16:01:05 up 88 days, 59 min, 1 user, load average: 1.99, 2.14, 2.16
NAMES CONTAINER ID STATE STATUS SIZE
heimdall 22df06462afa running Up 12 hours 51.6MB (virtual 195MB)
sabnzbd ea245edb93da running Up 12 hours 23kB (virtual 191MB)
doublecommander e264143172bb running Up 12 hours 328kB (virtual 1.35GB)
qbittorrent a08e825a2308 running Up 12 hours 21kB (virtual 241MB)
radarr 1519c57dfac9 running Up 12 hours 21.1kB (virtual 219MB)
prowlarr ce1c13702bf2 running Up 12 hours 21.2kB (virtual 201MB)
plex 73792be6e94c running Up 12 hours 3.03MB (virtual 327MB)
pairdrop afed7c55b30d running Up 11 days 22.7kB (virtual 114MB)
unifi-controller 121958dddcc1 running Up 11 days 605kB (virtual 736MB)
sonarr 972479b28986 running Up 12 hours 64MB (virtual 362MB)
pihole cf755d81f8b6 running Up 12 hours (healthy) 48.1MB (virtual 342MB)
Just throwing all that out there to give others some ideas on how you can do things. Back to your issue and how I am running pihole on macvlan.
My router (OpenWRT) is configured like this
- Assign DHCP addresses starting at 192.168.1.33 and the pool is limited to 190 addresses.
- This gives me a pool of static reservations from 192.168.1.2 - 192.168.1.32 (192.168.1.0/27) - I use this for dedicated physical devices that I prefer have a static IP, like my wireless access points.
- It also gives me a pool of unused addresses from 192.168.1.225 - 192.168.1.254 (192.168.1.224/27) which I use for the macvlan docker subnet.
- DHCP options for the LAN interface are set to 6,192.168.1.254,192.168.1.1 - All DHCP hosts are told to query PiHole (192.168.1.254) first, before failing over to the router for DNS requests. This is kinda important for continuity in the event pihole crashes or your gravity list starts giving you issues. But hey if you like bringing every device on your network to a screeching halt if/when anything is wrong with pihole, feel free to set it as the only DNS server on your network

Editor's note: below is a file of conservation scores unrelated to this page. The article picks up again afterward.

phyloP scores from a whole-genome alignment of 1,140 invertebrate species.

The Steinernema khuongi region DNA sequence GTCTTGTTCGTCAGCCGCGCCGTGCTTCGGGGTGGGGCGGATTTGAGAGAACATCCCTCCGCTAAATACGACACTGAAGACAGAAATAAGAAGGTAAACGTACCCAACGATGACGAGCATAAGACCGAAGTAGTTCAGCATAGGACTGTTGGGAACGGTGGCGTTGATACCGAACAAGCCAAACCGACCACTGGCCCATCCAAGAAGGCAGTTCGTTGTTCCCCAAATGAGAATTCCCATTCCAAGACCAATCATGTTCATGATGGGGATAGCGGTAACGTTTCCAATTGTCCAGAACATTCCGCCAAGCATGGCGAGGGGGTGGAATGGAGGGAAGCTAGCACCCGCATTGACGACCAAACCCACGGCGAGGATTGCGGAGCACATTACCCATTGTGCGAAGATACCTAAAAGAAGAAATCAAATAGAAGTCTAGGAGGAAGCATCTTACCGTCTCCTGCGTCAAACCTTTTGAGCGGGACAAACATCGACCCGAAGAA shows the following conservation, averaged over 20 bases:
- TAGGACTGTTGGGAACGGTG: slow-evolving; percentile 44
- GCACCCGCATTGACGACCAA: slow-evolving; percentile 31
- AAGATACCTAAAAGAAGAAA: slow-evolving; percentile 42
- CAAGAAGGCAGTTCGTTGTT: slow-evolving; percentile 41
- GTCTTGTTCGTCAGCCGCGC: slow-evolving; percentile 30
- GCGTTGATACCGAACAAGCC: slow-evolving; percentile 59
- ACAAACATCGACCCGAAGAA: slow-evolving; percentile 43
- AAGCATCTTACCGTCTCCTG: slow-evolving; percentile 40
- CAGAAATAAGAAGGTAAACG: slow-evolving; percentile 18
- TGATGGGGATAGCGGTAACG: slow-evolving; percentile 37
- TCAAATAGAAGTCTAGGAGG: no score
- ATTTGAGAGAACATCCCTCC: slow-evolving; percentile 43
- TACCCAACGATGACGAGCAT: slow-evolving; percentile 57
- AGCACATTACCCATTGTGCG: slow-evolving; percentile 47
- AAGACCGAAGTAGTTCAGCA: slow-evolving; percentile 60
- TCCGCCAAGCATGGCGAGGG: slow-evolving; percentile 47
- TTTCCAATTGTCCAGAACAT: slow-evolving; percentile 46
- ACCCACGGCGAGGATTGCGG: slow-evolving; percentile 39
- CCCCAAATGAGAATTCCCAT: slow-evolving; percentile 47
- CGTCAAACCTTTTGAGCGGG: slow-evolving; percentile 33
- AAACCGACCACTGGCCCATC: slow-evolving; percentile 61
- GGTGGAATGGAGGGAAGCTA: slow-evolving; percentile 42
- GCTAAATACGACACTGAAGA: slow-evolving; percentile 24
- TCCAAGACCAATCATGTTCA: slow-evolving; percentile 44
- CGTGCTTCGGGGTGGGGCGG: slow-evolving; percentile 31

How to allow comms between docker host and containers assigned an IP on a macvlan network
Follow the link I posted above for a better understanding. Here is how it is configured in my case;
- Docker containers use the docker network I’ve named “frontend”, which is a macvlan reservation pool from 192.168.1.225 - 192.168.1.254 (255.255.255.254 or 192.168.1.224/27)
- Create the frontend network in docker
sudo docker network create -d macvlan -o parent=eth0 --subnet 192.168.1.0/24 --gateway 192.168.1.1 --ip-range 192.168.1.224/27 --aux-address “host=192.168.1.224” frontend
- We need to understand that any bridge interfaces/routes we create on the host are not persistent, so we need to write a script that will recreate them as a service every time the device boots.
- Create a script file on your docker host:
sudo vim /usr/local/bin/macvlan.sh
- Paste the following into your script and save the file:
sudo ip link add frontend link eth0 type macvlan mode bridge
sudo ip addr add 192.168.1.224/32 dev frontend
sudo ip link set frontend up
sudo ip route add 192.168.1.224/27 dev frontend
- Make the script executable
chmod +x /usr/local/bin/macvlan.sh
- Create a service to run script at startup after network is up
sudo vim /etc/systemd/system/macvlan.service
- Paste the following into your service file and save:
- Enable your service:
sudo systemctl enable macvlan
Here is my docker compose for Pihole:
# - NET_ADMIN # Required if you are using Pi-hole as your DHCP server, else not needed
That’s all there is to it.
edit: fixed compose